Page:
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Should I switch companies if I'm not challenged enough?

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Senior Software Engineer at Taro Community19 days ago

I have been at my current organisation for a year and i just received a good performance rating and a raise. I have been doing pretty well overall. However, over the last two months i have felt that this role doesn't fulfill my intellectual needs and I am not challenged enough. I would like to widen the tech stack that I work on and have more flexibility in impacting the product (it's a big tech company and has a lot of hierarchy). To continue to be good at my work, I need to spend a good amount of time (~50% of the time) doing non-challenging/repeated/admin work. I have started taking courses and my attention has derailed from office work quite a bit.

I realise that if i want to get promoted here, I need to continue to do what I did to get the good rating and do it even better perhaps. But at the same time, I yearn to work on a broader tech stack and take on more challenging work which may or may not come my way at my present org. The reasons to not switch would be : it's just been a year here, I have vested RSUs (spread out over 4 years) and a promotion would be good for my career (and good for my self confidence), also the work life balance is decent. But I have the urge to switch my attention to side projects and eventually to a role and company where I'm challenged more and hopefully make a lot more impact (startups).

Do you have any advice for me?



  • 5
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    Tech Lead/Manager at Meta, Pinterest, Kosei
    18 days ago

    In general, the best time to look for a job is when you have a job. The question for you is, how much time/effort would it take for you to get a job you really care about?

    • Be careful of "grass is greener" syndrome
    • Do you have a friend or opportunity that you feel confident you could get an offer for? or at least an interview?

    I'd recommend trying to get a few interviews so you get more data on the 2nd question, and then you can evaluate if you can bridge the gap without too much pain.

    A few other factors to consider:

    • Will the Senior/Staff title at your company translate to other companies? If you're at a Series B or C co, people will expect there to be title inflation, in which case I would not wait around for a promo.
    • How much money do you have saved up?
    • Are there side projects or networking things you can do now in a passive way, so that in 6 months - 1 year you'll be really well positioned to get the job you want?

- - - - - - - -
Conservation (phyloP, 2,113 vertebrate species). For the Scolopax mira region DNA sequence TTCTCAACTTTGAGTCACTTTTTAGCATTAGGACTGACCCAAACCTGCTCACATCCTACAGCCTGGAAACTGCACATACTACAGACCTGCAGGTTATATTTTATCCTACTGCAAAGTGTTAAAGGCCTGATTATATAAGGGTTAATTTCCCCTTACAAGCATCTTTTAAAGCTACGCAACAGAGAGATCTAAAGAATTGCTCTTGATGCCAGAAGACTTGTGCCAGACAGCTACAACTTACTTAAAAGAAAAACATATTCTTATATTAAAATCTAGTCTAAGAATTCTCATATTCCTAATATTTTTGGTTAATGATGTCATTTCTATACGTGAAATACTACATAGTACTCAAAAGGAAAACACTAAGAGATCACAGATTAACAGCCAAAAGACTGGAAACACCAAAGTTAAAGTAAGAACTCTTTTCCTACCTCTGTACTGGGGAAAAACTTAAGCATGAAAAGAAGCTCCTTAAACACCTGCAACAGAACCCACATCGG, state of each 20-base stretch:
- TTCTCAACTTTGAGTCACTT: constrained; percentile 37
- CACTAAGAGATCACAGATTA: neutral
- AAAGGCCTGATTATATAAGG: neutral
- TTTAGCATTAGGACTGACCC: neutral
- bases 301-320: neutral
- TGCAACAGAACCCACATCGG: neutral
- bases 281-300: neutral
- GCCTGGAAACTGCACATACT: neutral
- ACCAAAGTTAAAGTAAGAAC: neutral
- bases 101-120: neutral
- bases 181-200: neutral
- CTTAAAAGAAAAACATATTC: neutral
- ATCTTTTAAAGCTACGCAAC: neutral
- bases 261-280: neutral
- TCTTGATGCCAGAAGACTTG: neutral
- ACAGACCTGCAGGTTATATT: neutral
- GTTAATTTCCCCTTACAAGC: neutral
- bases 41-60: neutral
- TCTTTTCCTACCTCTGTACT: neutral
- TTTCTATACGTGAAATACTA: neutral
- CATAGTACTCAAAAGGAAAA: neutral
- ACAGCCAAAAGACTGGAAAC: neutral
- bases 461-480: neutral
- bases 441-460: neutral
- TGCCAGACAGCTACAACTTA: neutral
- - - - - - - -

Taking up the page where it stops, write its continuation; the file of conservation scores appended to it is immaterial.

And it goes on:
• 2
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    Tech Lead @ Robinhood, Meta, Course Hero
    16 days ago

    Rahul gave a good breakdown of the "Leave" path. Here are my thoughts on the "Stay" path, which has a higher premium given the bad market (you are also already at a very good company):

    • Delegate your more repetitive/basic work away - A senior engineer's "leftover" scope is good for mid-level engineers and amazing for junior engineers. Try to mentor engineers in your team so you can offload the non-challenging parts off of your plate. Follow the advice here: [Taro Top 10] Effective Mentorship And Growing Others
    • Create your own scope - This is effectively a hard requirement to go from senior -> staff. The most exciting work is rarely handed to you because it will by default go the most senior engineers on your team (usually a Staff+ engineer). If you are getting bored with your current scope, expand it to find a harder problem. This will be much easier once you follow the mentorship advice from the previous bullet point. Here's a great playlist about all this: [Taro Top 10] How To Create Scope As An Engineer
    • Build side projects - The great thing about having good work-life balance (WLB) is that you have an abundance of the only resource that matters: Time. A good WLB job is literally one of the hardest resources to come by, so I wouldn't give it up unless you really, really have to. Side projects are a self-driven, independent way you can bolster your learning however you want, and it's a ton of fun! I was always hacking on Android apps on the side to massive career benefit. I captured my learning there here: [Taro Top 10] Building Impressive Side Projects